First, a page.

The large use of nitrogen (N) and the finite nature of global phosphorus (P) resources have led to increasing concerns about balancing agronomic, environmental and economic gains from N and P use on dairy farms. Nitrogen and P inputs, in the form of fertiliser and concentrates, are key drivers of increased herbage yields and milk saleable output on most dairy farms. However, N and P inputs typically exceed N and P outputs in milk and livestock exported off the farms. Increased N and P use efficiency (NUE and PUE) may be considered as a strategy to reduce the expenditures on the main N and P inputs on dairy farms. Data from a 3 year (2009-2011) survey were used to assess farm-gate N and P balances and NUE and PUE on 21 intensive grass-based dairy farms operating under the Good Agricultural Practice (GAP) regulations in Ireland, as well as the economic implications of NUE and PUE on 19 of these farms and the sensitivity of net profit to changes in milk and fertiliser N prices. Comparative profitability and sensitivity to changes in milk and fertiliser N prices of ten N fertilised grass (FN) and eight grass-white clover-based (WC) dairy systems were also investigated. Mean balances for the 21 farms were 175 kg N ha-1 and 5.09 kg P ha-1, respectively, or 0.28 kg N kg MS-1 (milk solids), and 0.004 kg P kg MS-1, respectively. Mean NUE was 0.23 and mean PUE was 0.70. Comparison to similar studies carried out before the introduction of the GAP regulations in 2006 indicates that N and P balances have significantly decreased (by 40 and 74 %, respectively) and NUE and PUE increased (by 27 % and 48 %, respectively), mostly due to decreased inorganic fertiliser input and a notable shift towards spring application of organic manures. Mean net profit was €598 ha-1 and was driven mainly by milk receipts and to a lesser extent by expenditure on mineral fertilisers. Net profit was indirectly related to N and P surplus and N and P use efficiency. The results of this study generally indicate that Irish dairy farms, as low input production systems, have the potential to achieve both economic (as indicated by net profit per ha) and environmental (as indicated by N and P balances per ha, N and P use efficiency and N-eco-efficiency) sustainability. The results of the sensitivity analysis indicated that milk price was the main driver for changes in net profit between 2009 and 2011 both in high and low milk price situations investigated across nine price scenarios. Net profit was similar for FN and WC (€1,274 ha-1) mainly due to €148 ha-1 lower expenditure on mineral N fertiliser on WC. Net profit of WC was found to be comparably less sensitive than FN in low milk price situations. A wider adoption of WC on farms offers potential to meet the twin goals of a sustainable income for dairy farmers in the context of rising fertiliser N price while decreasing N surpluses on pasture-based dairy farms.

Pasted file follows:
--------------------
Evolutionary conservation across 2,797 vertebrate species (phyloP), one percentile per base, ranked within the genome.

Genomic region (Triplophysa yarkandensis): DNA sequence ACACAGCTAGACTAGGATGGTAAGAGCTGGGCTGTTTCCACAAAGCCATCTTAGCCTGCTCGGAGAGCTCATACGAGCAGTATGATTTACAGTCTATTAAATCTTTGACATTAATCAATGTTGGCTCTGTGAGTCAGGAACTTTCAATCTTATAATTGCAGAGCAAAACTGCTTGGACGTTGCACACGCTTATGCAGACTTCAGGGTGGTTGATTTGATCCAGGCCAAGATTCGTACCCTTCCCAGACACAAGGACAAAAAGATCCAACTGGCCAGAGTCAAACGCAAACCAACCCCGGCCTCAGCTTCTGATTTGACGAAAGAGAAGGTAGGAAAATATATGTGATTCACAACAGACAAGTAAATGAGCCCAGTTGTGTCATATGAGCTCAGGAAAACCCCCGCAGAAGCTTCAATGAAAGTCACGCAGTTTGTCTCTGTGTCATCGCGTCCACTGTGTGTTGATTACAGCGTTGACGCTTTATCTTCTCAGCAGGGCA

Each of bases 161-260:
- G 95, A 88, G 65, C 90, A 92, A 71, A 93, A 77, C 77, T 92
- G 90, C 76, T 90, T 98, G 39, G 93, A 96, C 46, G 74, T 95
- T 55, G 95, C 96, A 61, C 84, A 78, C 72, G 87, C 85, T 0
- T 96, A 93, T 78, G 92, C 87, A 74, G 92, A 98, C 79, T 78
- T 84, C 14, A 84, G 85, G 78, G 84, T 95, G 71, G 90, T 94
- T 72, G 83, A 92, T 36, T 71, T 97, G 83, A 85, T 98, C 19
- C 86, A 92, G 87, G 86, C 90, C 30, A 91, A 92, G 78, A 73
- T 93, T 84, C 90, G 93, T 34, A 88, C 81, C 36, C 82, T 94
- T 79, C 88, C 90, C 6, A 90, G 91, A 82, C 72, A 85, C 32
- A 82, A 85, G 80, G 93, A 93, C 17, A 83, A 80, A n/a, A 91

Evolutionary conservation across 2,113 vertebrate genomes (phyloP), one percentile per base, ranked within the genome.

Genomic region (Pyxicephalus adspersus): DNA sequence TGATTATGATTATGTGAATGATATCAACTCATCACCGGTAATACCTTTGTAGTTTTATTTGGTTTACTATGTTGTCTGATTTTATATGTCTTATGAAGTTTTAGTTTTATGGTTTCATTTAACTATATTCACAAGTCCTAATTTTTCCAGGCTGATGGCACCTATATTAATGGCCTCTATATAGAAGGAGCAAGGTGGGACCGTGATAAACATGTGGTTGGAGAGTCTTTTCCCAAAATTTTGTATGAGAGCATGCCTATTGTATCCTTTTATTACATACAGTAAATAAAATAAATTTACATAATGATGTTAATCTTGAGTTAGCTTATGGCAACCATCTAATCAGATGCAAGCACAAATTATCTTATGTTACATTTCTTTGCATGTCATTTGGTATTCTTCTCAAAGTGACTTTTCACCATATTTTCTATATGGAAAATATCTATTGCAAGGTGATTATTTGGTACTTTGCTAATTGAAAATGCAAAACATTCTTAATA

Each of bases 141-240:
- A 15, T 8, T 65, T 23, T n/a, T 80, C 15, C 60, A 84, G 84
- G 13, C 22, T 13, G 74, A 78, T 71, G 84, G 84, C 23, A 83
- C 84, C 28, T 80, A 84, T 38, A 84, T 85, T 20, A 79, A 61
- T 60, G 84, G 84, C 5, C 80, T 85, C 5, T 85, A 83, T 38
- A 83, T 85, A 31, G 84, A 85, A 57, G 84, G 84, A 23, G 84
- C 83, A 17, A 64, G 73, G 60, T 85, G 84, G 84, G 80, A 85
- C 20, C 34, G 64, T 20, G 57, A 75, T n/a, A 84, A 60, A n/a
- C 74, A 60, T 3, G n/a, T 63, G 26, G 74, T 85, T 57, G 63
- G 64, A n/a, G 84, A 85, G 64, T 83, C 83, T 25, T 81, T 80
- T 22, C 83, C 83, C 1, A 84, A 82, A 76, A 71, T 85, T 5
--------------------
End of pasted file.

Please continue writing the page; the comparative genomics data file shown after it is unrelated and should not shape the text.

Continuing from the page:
|Publication status||Unpublished - 2013|
- Nitrogen, phosphorous, dairy farming